The guests that are featured in this season of Finding Your Roots With Henry Louis Gates, Jr. are important in their own right to the season’s overall presentation. The reactions on the part of Gates’ guests are just as important as the guests themselves appearing on the show. Those that watch through the season’s ten episodes will notice that some of Gates’ guests are truly moved and curious about their roots more so than others. Rappers LL Cool J and Sean Combs are just two of those that are most visibly interested and moved in their interviews. Just watching their facial gestures and listening to their reactions, it’s clear that they had a genuine appreciation for Gates’ work and that of those with whom he worked. Celebrity chef Lidia Bastianich and author Azar Nafisi are also visibly intrigued and moved by the revelation of their families’ histories as were Dustin Hoffman and Mia Farrow. That isn’t to say that any of the season’s featured celebrities were not appreciative of the research done to reveal their histories. But some guests’ reactions were more visible than others. On the surface this doesn’t seem overly important. But on another level, that visible reaction helps establish a connection for viewers. That is because in most cases, the guests’ roots are quite humble, just like those of most viewers more than likely. Considering this, the reactions of Gates’ guests are, while minor on the surface, just as important as the guests themselves. The guests featured in Season Three and their interaction with Gates both do plenty to make it enjoyable for audiences. As important as they are to this season there is one factor tied in to both that takes away at least a certain amount from the season’s presentation. That factor is the season’s lack of an episode guide.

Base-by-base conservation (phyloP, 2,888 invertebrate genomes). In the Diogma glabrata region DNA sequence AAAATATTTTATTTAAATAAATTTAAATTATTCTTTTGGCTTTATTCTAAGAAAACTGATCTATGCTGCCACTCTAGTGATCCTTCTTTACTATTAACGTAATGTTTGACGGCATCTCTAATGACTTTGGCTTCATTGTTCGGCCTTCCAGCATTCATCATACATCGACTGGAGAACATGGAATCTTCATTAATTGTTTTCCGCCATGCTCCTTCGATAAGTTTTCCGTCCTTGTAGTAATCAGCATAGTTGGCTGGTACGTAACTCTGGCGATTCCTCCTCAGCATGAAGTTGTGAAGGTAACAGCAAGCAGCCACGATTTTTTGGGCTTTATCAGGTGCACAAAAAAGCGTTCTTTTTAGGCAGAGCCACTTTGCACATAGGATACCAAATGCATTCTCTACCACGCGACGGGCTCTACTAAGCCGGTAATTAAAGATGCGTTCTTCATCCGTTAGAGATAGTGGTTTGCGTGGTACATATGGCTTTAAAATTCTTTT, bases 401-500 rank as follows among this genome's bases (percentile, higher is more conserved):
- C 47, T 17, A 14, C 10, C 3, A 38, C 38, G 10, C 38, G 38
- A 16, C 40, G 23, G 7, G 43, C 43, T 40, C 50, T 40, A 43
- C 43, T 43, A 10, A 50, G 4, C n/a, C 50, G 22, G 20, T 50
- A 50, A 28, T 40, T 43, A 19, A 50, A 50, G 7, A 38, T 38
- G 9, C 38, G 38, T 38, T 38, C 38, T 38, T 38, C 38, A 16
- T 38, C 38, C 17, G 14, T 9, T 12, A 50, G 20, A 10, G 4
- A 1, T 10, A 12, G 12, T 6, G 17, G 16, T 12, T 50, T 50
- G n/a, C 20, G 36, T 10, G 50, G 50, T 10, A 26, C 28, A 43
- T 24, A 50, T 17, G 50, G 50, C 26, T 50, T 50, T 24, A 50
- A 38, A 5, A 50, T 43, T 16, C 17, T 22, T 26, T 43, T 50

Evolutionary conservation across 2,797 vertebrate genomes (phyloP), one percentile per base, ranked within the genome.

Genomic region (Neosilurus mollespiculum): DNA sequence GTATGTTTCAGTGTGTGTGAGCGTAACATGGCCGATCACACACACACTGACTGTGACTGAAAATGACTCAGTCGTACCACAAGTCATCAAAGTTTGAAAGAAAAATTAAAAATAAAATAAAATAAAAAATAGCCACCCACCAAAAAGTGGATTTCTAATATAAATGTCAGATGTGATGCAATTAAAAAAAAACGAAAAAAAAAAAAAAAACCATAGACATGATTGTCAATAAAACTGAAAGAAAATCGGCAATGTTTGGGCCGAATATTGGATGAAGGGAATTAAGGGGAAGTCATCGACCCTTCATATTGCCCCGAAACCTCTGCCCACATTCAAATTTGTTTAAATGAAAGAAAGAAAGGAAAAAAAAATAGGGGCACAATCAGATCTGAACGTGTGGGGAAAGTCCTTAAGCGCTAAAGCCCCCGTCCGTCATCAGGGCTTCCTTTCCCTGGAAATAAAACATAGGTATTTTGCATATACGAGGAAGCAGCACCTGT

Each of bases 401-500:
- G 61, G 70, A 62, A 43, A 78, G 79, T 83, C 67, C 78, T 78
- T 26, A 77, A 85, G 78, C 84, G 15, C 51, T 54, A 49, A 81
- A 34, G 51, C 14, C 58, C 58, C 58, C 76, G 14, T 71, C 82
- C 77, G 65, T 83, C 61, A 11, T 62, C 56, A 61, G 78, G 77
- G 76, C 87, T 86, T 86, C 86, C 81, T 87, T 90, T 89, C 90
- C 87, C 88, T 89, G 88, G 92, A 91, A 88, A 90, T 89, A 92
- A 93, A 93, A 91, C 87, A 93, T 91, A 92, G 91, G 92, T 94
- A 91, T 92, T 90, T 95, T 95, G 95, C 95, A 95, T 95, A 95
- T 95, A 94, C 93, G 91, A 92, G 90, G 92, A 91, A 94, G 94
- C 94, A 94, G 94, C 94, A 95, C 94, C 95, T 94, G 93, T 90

The latest season of PBS’ Finding Your Roots With Henry Louis Gates, Jr. gives audiences plenty of reason to watch through all ten of its episodes. That is visible through its once again vast array of guests and their equally vast reactions to the revelation of their families’ histories. While both of these elements are plenty of reason in themselves to watch this season of Finding Your Roots they also tie in to the season’s one con. That con is the season’s lack of an episode guide. Unlike certain other imitator shows out there that try to copy this show’s format, this series doesn’t just focus on one guest per episode. It focuses on anywhere from two to three per episode. So having an episode guide of any sort would have been very good here considering this. Season One came with an episode guide printed on the back of its case. This critic will admit to not knowing if Season Two came with an episode guide of any sort. Even having the comparison between just the two seasons, it can be said that having the episode guide included in the standalone set is a clear positive. Without that guide, audiences are left to try and memorize which guests (episodes) appear on which of the set’s three discs. On the surface this might seem minor. But it does save time for audiences regardless of whether or not audiences already saw the episodes in their original broadcasts. Keeping this in mind, the lack of an episode guide in this season does prove problematic in its own right. Luckily though, it isn’t enough of a con that it ruins this season’s overall presentation. The history behind the guests’ families couples with the guests and their reactions to more than make up for the lack of an episode guide this season.